Meaning of Quid

Quid means: - A pound in money is called a quid. It is the equivalent to the buck or clam in America. A five pound note is called a fiver and a ten pound note is called a tenner.

Meaning of Pound sign

Pound sign means: Ever wondered why Brits flounder when voicemail messages say to press the pound sign? What on earth is the British currency doing on a phone anyway? Well, it isn't. To a Brit, the pound sign is the wiggly thing we use to denote the UK pound (or quid), in the same way you have a dollar sign.

Meaning of Pound sign

Pound sign means: Ever wondered why Brits flounder when voicemail messages say to press the pound sign? What on earth is the British currency doing on a phone anyway? Well, it isn't. To a Brit, the pound sign is the wiggly thing we use to denote the UK pound (or quid), in the same way you have a dollar sign.

Meaning of ONESER

ONESER means: Oneser is British slang for a one−pound note or pound coin.

Meaning of Slangy

Slangy means: Of or pertaining to slang; of the nature of slang; disposed to use slang.

Meaning of Slang

Slang means: To address with slang or ribaldry; to insult with vulgar language.

Meaning of Slang-whanger

Slang-whanger means: One who uses abusive slang; a ranting partisan.

Meaning of Slang

Slang means: Low, vulgar, unauthorized language; a popular but unauthorized word, phrase, or mode of expression; also, the jargon of some particular calling or class in society; low popular cant; as, the slang of the theater, of college, of sailors, etc.

Meaning of Peso

Peso means: A Spanish dollar; also, an Argentine, Chilian, Colombian, etc., coin, equal to from 75 cents to a dollar; also, a pound weight.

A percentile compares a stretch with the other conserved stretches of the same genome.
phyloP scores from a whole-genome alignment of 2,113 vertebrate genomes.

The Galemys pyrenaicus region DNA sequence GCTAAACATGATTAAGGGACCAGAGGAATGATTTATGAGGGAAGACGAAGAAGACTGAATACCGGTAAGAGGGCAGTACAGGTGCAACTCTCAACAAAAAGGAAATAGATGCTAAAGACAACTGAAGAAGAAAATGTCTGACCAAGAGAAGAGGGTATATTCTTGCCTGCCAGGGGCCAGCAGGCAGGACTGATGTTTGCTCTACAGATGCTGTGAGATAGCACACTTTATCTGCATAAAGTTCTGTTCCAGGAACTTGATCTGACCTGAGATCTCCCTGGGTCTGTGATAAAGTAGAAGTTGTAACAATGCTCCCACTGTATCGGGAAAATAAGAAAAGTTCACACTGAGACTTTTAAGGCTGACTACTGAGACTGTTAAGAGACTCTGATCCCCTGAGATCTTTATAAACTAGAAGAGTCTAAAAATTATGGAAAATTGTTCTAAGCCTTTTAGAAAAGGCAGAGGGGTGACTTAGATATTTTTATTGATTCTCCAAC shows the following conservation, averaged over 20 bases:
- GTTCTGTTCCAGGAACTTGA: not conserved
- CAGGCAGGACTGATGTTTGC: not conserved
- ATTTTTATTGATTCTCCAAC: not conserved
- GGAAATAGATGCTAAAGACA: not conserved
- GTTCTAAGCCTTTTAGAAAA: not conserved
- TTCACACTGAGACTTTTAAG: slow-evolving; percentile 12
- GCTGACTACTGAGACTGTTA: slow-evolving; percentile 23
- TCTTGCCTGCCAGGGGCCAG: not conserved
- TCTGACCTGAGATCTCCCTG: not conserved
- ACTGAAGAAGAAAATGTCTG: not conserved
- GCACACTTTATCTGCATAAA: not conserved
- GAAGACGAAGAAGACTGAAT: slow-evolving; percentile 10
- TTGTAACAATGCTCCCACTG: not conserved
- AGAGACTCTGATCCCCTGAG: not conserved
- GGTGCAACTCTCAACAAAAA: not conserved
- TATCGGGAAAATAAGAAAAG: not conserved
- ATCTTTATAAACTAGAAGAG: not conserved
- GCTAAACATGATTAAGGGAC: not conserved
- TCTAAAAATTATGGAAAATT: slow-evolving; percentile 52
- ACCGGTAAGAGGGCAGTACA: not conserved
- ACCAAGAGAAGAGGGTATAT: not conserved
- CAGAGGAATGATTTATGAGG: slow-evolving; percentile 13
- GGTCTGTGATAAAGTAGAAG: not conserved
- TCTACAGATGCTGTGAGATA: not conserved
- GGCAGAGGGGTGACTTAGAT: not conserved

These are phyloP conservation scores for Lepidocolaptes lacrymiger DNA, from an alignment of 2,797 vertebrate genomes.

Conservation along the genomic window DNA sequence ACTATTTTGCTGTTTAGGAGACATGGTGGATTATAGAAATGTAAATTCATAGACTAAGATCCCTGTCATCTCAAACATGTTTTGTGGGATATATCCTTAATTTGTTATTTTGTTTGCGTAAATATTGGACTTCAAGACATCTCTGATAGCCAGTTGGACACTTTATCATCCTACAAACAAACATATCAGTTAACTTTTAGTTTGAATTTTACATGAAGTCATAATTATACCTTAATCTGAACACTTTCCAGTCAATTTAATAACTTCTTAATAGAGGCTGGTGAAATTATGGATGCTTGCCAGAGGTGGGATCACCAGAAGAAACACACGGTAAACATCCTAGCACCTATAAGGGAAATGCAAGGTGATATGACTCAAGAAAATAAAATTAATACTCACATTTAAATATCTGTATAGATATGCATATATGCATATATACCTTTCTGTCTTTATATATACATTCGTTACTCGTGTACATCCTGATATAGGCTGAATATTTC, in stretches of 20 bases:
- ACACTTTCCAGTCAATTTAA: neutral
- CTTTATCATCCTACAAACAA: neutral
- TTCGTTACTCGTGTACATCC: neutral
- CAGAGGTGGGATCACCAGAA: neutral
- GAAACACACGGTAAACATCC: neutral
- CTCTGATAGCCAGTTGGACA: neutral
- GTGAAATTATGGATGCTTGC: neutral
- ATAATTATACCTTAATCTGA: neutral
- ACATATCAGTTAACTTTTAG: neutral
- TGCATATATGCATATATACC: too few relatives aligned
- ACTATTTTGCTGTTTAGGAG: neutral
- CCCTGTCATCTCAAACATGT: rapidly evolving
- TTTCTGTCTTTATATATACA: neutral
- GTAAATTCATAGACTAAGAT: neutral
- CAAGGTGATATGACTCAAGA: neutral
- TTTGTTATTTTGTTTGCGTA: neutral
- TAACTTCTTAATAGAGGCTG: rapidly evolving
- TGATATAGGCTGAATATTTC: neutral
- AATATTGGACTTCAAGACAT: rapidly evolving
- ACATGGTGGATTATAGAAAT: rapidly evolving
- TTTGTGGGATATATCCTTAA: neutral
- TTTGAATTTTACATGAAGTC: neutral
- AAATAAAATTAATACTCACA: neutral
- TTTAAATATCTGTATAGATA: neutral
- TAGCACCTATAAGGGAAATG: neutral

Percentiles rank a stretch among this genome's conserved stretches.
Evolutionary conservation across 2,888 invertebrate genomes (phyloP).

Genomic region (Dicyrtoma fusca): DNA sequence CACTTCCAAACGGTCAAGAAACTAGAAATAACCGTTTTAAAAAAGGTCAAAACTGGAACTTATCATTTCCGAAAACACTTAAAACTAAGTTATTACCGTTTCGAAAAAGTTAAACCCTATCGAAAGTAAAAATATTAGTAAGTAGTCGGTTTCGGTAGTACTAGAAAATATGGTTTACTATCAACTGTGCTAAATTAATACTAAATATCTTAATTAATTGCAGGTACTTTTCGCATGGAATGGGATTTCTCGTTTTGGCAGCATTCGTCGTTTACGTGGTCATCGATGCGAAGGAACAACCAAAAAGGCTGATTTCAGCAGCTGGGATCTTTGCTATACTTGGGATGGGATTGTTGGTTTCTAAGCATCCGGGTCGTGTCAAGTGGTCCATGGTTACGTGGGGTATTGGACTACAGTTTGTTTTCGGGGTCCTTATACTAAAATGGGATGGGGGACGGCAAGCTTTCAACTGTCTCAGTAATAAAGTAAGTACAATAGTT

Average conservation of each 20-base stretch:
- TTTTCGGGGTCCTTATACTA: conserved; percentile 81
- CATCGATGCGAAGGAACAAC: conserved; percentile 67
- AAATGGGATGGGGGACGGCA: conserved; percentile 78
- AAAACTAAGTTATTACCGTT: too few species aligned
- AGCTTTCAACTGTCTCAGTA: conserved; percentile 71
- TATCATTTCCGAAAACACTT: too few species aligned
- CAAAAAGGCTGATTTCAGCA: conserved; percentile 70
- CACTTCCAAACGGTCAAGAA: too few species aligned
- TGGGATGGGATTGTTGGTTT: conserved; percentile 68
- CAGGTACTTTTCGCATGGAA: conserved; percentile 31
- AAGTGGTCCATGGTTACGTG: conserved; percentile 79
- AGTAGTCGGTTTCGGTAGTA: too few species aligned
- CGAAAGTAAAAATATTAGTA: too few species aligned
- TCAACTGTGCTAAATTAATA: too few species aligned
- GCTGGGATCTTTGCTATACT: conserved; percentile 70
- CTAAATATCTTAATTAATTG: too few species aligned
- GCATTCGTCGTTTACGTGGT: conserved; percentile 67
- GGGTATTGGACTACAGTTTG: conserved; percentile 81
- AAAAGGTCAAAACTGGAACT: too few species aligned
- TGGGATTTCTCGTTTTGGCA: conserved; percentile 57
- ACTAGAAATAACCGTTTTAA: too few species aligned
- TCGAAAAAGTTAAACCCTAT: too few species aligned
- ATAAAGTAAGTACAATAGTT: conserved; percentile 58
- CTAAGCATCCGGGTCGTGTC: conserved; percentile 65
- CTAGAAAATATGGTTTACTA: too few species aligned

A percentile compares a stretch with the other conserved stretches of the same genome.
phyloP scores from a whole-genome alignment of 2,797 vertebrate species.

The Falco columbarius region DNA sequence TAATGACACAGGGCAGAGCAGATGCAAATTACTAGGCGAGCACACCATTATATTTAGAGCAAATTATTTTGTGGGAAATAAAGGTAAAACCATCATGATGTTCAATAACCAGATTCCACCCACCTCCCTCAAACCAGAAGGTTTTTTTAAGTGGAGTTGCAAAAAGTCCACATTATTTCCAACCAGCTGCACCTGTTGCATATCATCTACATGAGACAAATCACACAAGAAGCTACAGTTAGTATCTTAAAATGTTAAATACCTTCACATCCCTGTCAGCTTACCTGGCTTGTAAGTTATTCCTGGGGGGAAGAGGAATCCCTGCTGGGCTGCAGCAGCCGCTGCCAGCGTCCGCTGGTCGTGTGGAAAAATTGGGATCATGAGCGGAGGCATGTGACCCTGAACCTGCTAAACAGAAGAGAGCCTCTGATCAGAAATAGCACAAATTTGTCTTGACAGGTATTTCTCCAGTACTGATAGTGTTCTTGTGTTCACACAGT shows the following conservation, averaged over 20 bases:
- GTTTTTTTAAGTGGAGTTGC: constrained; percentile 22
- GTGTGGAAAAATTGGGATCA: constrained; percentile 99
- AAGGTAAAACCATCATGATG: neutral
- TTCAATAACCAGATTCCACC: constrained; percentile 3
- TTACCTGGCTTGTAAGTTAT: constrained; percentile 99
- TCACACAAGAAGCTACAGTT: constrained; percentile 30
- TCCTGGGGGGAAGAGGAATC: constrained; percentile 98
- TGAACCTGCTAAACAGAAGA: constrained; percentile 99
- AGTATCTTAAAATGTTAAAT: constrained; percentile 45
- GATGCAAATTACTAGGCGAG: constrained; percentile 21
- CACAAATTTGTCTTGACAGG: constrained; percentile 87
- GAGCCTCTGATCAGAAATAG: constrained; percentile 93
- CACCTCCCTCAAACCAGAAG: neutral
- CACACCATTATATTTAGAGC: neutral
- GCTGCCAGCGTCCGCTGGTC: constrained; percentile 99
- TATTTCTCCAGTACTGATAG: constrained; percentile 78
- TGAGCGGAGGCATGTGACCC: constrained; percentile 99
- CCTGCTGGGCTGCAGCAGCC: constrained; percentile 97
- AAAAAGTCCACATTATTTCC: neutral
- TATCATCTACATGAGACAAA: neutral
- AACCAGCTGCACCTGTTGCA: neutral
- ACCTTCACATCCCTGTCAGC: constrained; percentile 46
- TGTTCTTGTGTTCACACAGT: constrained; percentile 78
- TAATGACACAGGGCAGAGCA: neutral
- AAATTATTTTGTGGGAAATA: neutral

Meaning of Slanged

Slanged means: of Slang

Meaning of Slanging

Slanging means: of Slang

Meaning of Slang

Slang means: of Sling

Meaning of Slang

Slang means: imp. of Sling. Slung.

Meaning of Peg

Peg means: A step; a degree; esp. in the slang phrase "To take one down peg."

Meaning of Slang

Slang means: A fetter worn on the leg by a convict.

Meaning of Jargonist

Jargonist means: One addicted to jargon; one who uses cant or slang.

Meaning of Flash

Flash means: Slang or cant of thieves and prostitutes.

Meaning of Little-ease

Little-ease means: An old slang name for the pillory, stocks, etc., of a prison.

Meaning of Capper

Capper means: A by-bidder; a decoy for gamblers [Slang, U. S.].

Dictionary words and meanings

Meaning of Accordment

Accordment means: Agreement; reconcilement.

Meaning of Globulimeter

Globulimeter means: An instrument for measuring the number of red blood corpuscles in the blood.

Meaning of Ingeny

Ingeny means: Natural gift or talent; ability; wit; ingenuity.

Meaning of Nereis

Nereis means: A Nereid. See Nereid.

Meaning of Ripost

Ripost means: In fencing, a return thrust after a parry.

Slang words and meanings

Meaning of AGINNER

AGINNER means: Aginner is British slang for a dissenter.Aginner is Irish slang for someone who automatically takes the opposite stance.

Meaning of BOLLOCK−NAKED

BOLLOCK−NAKED means: Bollock−naked is slang for completely nude.

Meaning of moneybags

moneybags means: Noun. Someone who freely displays their current wealthy status. {Informal}

Meaning of twat

twat means: (1) The female vagina. (2) An excessively stupid or unpleasant person. (3) At Elizabeth Woodville Primary School, Groby, Leicestershire they thought the proper definition of twat was 'pregnant goldfish'. (4) To hit someone quite hard, or beat them up, i.e. to 'tawt' them. Can also be used in the past tense i.e. twatted. (5) used as a bastardazation of "What?" to annoy teachers and the hard of hearing. Use in a sentence Sentence spoken as: "Twat? Cunt hear you! Got an ear infuction. Bare ass me again" Meaning: "What? Can't hear you! Got an ear infection. Better ask me again."

Meaning of gush

gush means: a gust of wind